By Tiffany Devlin & Aparna Komarla
The Covid In-Custody Project partners with the Davis Vanguard to bring reporting on the pandemic’s impact on correctional facilities to the public eye. This is our monthly report on developments in Santa Rita Jail’s COVID-19 response. Visit our website to view and download raw data on cases, testing, releases and vaccinations.
ALAMEDA, CA— There has been a surge of COVID-19 cases at Santa Rita Jail (SRJ) managed by the Alameda County Sheriff’s Office (ACSO) over the past month, reflecting trends in cases among the general county population. The jail has the lowest vaccination rate among all the counties the Covid In-Custody Project tracks — only 25% of incarcerated people are fully vaccinated.
Since the beginning of August, 14 jail staff members and 46 residents have contracted COVID-19. Of these, 12 cases in the jail population are active.
Weekly testing rates have been high as 31 housing units are undergoing surveillance testing. The medical provider for the jail, Wellpath, has tested between 15 to 20 percent of the population in the last two weeks.
SRJ Solidarity Hotline Coordinator Lina Garcia-Schmidt expressed concern to Wellpath officials that newly booked individuals were not being housed in single-cells during the intake quarantine period. During the 14-day mandatory intake quarantine period, those who consent to a test are awaiting their results. In an instance brought to Garcia-Schmidt’s attention through the hotline, a caller had been housed with someone who tested positive.
While the recommendation by the CDC for individuals in a quarantined area is to house them in single-cells, Mike Durbin, Health Services Administrator for Wellpath stated that under the same guidance, if space is unavailable, dual-cell occupancy is permitted in congregate settings.
Settlement in Babu v. Ahern
In 2018, attorneys from Rosen, Bien, Galvan & Grunfeld (RBGG) filed a class-action lawsuit, Babu v. Ahern, on behalf of incarcerated people with serious mental illnesses incarcerated at SRJ. The case shows that even before the pandemic, the ACSO’s poor protocols and medical neglect caused severe mental health crises in those with pre-existing mental illnesses.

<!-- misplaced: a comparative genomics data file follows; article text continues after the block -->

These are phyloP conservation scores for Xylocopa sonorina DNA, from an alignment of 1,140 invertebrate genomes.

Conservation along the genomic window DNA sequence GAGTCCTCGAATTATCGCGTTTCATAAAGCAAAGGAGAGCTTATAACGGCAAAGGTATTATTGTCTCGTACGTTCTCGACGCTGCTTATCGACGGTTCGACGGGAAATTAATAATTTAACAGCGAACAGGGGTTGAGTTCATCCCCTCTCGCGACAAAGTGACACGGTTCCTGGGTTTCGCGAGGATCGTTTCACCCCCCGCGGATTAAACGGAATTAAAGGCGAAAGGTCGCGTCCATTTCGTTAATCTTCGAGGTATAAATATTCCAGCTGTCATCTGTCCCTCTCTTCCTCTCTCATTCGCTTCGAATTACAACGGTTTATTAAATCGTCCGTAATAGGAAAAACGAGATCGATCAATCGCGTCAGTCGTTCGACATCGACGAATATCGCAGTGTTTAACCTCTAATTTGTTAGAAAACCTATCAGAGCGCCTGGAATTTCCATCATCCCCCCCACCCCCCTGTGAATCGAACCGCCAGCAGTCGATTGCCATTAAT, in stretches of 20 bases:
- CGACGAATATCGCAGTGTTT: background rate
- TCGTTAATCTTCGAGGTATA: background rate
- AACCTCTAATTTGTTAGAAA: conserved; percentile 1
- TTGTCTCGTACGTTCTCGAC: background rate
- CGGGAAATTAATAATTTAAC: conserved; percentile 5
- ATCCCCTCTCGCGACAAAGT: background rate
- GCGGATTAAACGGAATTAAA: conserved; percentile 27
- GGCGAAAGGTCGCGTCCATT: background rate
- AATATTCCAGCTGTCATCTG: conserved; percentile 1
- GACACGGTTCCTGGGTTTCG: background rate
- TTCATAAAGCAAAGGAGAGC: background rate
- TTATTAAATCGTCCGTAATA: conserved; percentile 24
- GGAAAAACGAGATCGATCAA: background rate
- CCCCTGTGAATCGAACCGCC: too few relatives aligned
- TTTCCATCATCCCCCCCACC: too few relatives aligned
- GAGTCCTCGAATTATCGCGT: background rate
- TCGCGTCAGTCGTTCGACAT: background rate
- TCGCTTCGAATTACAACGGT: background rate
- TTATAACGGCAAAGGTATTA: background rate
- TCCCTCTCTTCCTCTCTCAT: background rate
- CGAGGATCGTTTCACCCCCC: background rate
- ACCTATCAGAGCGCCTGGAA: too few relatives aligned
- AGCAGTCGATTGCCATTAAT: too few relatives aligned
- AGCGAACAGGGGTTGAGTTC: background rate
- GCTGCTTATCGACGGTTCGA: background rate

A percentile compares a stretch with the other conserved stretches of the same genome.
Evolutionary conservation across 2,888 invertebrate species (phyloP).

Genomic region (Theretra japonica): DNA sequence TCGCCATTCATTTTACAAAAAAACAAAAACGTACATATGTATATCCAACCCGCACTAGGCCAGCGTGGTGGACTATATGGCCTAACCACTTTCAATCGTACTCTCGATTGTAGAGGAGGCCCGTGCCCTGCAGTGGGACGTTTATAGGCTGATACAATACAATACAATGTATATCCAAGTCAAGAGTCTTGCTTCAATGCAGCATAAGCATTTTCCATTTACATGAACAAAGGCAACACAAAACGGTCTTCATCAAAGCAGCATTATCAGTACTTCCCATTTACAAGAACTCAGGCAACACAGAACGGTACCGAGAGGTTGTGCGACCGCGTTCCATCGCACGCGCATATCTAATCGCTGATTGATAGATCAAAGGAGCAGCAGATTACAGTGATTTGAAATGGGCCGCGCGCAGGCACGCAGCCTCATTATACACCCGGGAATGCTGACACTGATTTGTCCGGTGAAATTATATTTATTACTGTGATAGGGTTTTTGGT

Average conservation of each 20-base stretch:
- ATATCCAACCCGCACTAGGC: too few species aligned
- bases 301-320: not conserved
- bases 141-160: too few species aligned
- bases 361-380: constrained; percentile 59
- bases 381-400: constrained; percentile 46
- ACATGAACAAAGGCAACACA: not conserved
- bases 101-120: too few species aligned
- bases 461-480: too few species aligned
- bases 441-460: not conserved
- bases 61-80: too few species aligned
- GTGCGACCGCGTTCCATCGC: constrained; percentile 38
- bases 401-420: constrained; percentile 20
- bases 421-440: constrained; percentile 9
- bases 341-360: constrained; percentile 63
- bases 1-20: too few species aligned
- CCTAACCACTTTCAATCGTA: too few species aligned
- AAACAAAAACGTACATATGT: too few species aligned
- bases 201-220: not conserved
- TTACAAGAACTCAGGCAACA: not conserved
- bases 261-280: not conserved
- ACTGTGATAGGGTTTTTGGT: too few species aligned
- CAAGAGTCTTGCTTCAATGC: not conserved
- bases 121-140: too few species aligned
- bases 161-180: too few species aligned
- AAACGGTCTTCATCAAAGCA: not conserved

The plaintiffs allege that, “people with psychiatric disabilities are being held in isolation in small, filthy cells for 23 to 24 hours per day with little or no treatment, resulting in deaths and terrible suffering.”
On Aug. 26, plaintiffs’ legal counsel at Rosen Bien Galvan & Grunfeld (RBGG) filed a motion seeking preliminary approval of a Consent Decree for SRJ in regards to the jail’s mental health care.
“The Decree requires fundamental and transformative changes at the Jail,” Jeffrey Bornstein, a partner at RBGG explained.
A recent DOJ report revealed that SRJ violates the ADA by not only denying services to those with mental health disabilities, but also failing to provide constitutionally adequate services to those with serious mental health needs, including those at risk for suicide.
The report also states that SRJ’s use of prolonged restrictive housing, by which individuals have very limited out-of-cell time, is a violation of their Eighth and Fourteenth Amendment rights.
“The jail is not set up for people in a mental health crisis,” Janssen said in an interview with KTVU previously. “There is a large issue for the county to create a system of connecting these people with services and putting them in isolation isn’t the answer.”
“There has been no meaningful mental health care treatment in the Jail for many years,” added Kara Janssen, senior counsel at RBGG. “The Consent Decree mandates comprehensive mental health services including, regular mental health rounds, electronic tracking of referrals, prompt delivery of medication, group therapy, treatment planning teams, creation of confidential spaces for services, and discharge planning including coordinating with community-based mental health services.”
The Motion for Preliminary Approval is presently set for hearing on September 22 before United States Magistrate Judge Nathanael Cousins. If the motion is preliminarily approved, the Court will set a date for a hearing on final approval.